Congress sends bill on wildlife trafficking to White House
WASHINGTON (AP) — Congress gave final legislative approval Wednesday to a bill boosting efforts to combat illegal wildlife poaching and trafficking, a growing problem worldwide with an estimated cost of up to $10 billion a year.
The House approved the bill by voice vote, sending it to the president. The Senate approved the measure last week.
The bill is intended to protect animals ranging from lions, elephants and rhinos to exotic birds and sharks. It supports ongoing work of a presidential task force of wildlife trafficking and directs U.S. agencies to work with countries affected by wildlife crime, such as the 2015 killing of Cecil the lion by an American during an illegal hunt in Zimbabwe.
It also gives prosecutors more tools to go after individuals involved in trophy hunting and other crimes and requires the State Department to provide Congress with an annual list of countries considered major sources, transit points or consumers of wildlife trafficking.
Rep. Ed Royce, R-Calif., chairman of the House Foreign Affairs Committee, called wildlife trafficking “a growing global crisis that is devastating precious wildlife, fueling corruption and weakening governments.”
The number of African elephants has shrunk by 30 percent since 2007, primarily due to poaching. Rhinos, tigers and other iconic species also are at risk.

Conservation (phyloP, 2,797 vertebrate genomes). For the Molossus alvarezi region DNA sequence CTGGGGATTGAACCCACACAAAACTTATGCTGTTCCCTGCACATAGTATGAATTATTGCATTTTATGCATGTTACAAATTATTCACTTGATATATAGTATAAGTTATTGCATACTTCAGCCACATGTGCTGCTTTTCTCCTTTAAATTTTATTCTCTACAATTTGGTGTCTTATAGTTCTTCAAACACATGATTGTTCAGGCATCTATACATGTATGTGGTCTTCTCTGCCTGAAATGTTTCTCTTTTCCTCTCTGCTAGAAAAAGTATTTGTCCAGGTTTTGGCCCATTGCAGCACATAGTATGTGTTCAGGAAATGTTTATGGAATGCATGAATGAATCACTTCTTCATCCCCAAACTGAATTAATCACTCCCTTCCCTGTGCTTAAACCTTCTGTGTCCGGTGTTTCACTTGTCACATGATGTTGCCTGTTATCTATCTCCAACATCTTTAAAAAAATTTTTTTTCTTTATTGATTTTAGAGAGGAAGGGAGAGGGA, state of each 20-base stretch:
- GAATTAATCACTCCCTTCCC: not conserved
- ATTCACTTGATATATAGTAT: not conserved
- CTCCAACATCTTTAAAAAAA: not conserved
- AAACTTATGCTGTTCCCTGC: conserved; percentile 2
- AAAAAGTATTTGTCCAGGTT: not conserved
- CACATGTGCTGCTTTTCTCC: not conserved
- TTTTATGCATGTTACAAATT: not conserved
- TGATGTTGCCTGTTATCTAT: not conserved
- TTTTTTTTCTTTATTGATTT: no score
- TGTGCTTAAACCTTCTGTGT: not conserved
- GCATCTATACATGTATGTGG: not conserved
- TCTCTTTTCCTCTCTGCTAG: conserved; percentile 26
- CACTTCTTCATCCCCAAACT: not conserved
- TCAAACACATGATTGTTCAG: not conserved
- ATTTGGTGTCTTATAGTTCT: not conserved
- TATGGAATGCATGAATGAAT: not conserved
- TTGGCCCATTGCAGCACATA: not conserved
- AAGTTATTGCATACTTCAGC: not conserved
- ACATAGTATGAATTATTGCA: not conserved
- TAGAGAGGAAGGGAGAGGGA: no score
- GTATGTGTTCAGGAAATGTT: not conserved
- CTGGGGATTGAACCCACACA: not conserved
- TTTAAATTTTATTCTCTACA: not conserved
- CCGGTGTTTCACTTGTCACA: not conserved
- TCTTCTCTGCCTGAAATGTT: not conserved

Criminals, anti-government rebels and even terrorists take advantage of the illicit trade in wildlife products to fund their operations, often supported by violence and even murder, Royce said.
“Cracking down on poaching and wildlife trafficking will not only help protect some of the world’s most majestic animals, it will strengthen U.S. national security,” he said. “We can’t afford to let gangs and terrorists continue to slaughter some of the world’s most iconic species.”
John Calvelli, vice president of the Wildlife Conservation Society, called the bipartisan legislation a good step toward stopping the illegal wildlife trade. The bill strengthens U.S. laws targeting wildlife traffickers, including authority to crack down on money laundering, he said.
“The U.S. can play an important role in stopping this serious transnational crime, and we applaud this bipartisan effort,” Calvelli said. Royce sponsored the House bill, while the Senate effort was led by Sens. Chris Coons, D-Del., and Jeff Flake, R-Ariz.
Follow Matthew Daly: https://twitter.com/MatthewDalyWDC